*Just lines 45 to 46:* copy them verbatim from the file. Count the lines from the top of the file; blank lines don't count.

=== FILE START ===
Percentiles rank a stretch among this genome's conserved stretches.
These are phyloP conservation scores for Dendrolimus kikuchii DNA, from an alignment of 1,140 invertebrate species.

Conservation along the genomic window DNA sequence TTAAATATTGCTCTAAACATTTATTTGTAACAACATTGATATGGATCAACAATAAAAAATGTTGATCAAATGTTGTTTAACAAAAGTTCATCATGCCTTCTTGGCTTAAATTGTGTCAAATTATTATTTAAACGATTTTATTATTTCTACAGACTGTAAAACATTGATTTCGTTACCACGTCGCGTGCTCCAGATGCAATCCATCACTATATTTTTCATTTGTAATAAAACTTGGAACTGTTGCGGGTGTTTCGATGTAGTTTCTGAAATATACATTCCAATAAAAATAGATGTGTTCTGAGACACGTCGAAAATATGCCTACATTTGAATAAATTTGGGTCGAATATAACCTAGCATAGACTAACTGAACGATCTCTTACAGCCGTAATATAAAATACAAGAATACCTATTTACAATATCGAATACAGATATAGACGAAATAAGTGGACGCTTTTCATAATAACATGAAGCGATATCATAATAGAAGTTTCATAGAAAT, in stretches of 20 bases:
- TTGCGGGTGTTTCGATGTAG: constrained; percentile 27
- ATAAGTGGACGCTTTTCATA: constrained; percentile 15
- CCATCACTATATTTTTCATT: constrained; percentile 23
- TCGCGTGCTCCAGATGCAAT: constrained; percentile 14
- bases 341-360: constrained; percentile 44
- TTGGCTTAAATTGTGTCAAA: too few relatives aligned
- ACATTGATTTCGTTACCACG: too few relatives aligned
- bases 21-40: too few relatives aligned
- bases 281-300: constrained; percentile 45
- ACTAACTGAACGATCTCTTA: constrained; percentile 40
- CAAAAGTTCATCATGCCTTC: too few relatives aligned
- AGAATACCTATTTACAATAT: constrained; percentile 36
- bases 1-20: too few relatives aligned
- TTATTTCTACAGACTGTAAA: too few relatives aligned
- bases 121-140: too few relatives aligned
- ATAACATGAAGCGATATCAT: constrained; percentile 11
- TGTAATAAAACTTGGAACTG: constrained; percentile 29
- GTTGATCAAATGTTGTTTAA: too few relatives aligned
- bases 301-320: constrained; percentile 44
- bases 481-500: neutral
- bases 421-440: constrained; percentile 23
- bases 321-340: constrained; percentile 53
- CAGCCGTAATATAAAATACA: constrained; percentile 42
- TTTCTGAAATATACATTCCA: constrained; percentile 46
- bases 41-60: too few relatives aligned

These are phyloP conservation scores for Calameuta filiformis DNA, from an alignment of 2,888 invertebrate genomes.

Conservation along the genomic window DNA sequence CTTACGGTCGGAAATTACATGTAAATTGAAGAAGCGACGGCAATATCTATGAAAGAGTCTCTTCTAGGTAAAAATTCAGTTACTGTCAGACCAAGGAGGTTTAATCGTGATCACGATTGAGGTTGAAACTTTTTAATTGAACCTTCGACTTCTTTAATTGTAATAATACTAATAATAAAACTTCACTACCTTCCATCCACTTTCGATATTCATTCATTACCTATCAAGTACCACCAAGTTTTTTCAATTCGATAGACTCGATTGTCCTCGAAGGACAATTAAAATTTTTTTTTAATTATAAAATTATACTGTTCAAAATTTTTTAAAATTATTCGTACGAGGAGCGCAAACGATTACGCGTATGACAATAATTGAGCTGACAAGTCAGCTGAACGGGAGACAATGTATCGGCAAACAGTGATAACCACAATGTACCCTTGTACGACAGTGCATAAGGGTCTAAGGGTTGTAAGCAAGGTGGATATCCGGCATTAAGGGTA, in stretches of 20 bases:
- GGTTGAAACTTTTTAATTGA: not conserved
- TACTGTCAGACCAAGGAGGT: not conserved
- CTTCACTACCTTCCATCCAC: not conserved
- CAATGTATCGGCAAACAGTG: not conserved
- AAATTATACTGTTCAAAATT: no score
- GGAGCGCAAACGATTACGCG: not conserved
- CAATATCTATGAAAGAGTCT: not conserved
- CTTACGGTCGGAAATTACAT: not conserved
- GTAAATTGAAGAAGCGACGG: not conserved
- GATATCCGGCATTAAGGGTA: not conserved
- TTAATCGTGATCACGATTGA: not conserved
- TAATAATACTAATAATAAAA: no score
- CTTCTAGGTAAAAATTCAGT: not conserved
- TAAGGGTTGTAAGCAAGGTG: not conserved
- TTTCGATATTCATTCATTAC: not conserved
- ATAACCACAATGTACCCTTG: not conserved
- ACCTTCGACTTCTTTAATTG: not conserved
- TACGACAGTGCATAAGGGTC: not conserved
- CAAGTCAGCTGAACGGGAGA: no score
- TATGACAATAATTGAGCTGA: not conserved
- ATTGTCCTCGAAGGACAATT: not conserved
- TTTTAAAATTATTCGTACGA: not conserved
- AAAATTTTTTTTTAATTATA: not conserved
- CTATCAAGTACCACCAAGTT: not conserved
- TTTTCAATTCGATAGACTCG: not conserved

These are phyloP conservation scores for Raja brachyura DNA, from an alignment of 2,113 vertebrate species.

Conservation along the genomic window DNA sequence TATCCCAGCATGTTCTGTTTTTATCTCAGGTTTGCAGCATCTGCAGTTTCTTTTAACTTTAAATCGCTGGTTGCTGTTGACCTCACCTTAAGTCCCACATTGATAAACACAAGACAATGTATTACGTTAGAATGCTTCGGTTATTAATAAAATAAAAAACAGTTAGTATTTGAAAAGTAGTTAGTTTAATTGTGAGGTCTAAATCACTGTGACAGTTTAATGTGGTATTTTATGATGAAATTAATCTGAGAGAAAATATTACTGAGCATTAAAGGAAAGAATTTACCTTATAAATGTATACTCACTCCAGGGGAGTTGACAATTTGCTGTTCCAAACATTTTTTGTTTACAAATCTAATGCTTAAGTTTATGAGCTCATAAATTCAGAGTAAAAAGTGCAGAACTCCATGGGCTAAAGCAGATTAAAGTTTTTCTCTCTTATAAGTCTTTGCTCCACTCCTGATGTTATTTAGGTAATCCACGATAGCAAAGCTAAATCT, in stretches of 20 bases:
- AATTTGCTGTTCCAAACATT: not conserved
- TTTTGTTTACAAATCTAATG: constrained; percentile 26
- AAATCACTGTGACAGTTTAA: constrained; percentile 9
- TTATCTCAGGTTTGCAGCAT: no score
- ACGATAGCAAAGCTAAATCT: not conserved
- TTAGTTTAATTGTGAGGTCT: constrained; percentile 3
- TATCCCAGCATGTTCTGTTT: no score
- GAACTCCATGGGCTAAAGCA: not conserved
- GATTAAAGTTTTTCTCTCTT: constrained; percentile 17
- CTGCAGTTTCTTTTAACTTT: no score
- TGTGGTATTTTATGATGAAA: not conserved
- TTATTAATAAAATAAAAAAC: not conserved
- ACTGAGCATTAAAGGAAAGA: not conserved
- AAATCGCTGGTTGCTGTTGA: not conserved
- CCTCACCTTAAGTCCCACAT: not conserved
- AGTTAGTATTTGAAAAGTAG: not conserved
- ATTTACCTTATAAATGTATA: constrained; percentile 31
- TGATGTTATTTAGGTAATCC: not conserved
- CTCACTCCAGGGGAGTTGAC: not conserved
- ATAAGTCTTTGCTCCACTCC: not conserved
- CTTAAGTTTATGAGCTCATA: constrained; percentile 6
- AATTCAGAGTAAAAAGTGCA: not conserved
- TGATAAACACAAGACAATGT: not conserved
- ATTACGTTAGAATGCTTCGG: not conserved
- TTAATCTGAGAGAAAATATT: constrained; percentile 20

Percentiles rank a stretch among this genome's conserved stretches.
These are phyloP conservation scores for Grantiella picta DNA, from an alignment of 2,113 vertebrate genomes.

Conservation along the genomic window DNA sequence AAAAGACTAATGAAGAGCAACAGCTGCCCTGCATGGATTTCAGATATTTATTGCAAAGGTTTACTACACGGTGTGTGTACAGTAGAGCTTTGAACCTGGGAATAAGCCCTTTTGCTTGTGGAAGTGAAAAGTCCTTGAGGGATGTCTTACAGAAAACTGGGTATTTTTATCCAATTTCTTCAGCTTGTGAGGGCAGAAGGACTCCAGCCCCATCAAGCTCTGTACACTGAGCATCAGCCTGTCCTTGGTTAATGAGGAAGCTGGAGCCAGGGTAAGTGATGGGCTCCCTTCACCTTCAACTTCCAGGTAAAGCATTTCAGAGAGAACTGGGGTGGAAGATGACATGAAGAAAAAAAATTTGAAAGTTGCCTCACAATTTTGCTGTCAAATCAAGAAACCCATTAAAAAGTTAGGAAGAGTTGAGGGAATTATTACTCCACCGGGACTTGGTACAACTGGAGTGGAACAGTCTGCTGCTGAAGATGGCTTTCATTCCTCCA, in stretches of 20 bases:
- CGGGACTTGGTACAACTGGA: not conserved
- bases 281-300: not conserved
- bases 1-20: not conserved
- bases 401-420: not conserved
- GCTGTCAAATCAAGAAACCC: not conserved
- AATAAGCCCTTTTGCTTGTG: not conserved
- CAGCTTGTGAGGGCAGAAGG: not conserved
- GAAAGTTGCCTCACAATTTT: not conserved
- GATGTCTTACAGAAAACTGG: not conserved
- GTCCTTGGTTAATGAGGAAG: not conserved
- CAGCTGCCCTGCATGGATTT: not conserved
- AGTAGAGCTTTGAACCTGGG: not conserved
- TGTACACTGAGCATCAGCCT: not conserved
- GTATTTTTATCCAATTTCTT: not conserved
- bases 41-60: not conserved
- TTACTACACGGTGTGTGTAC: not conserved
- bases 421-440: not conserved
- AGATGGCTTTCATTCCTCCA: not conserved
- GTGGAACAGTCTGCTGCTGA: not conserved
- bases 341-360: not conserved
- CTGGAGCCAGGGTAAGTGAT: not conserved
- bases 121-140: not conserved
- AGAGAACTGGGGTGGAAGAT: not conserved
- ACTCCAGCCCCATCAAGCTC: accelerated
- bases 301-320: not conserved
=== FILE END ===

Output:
- TTTCGATATTCATTCATTAC: not conserved
- ATAACCACAATGTACCCTTG: not conserved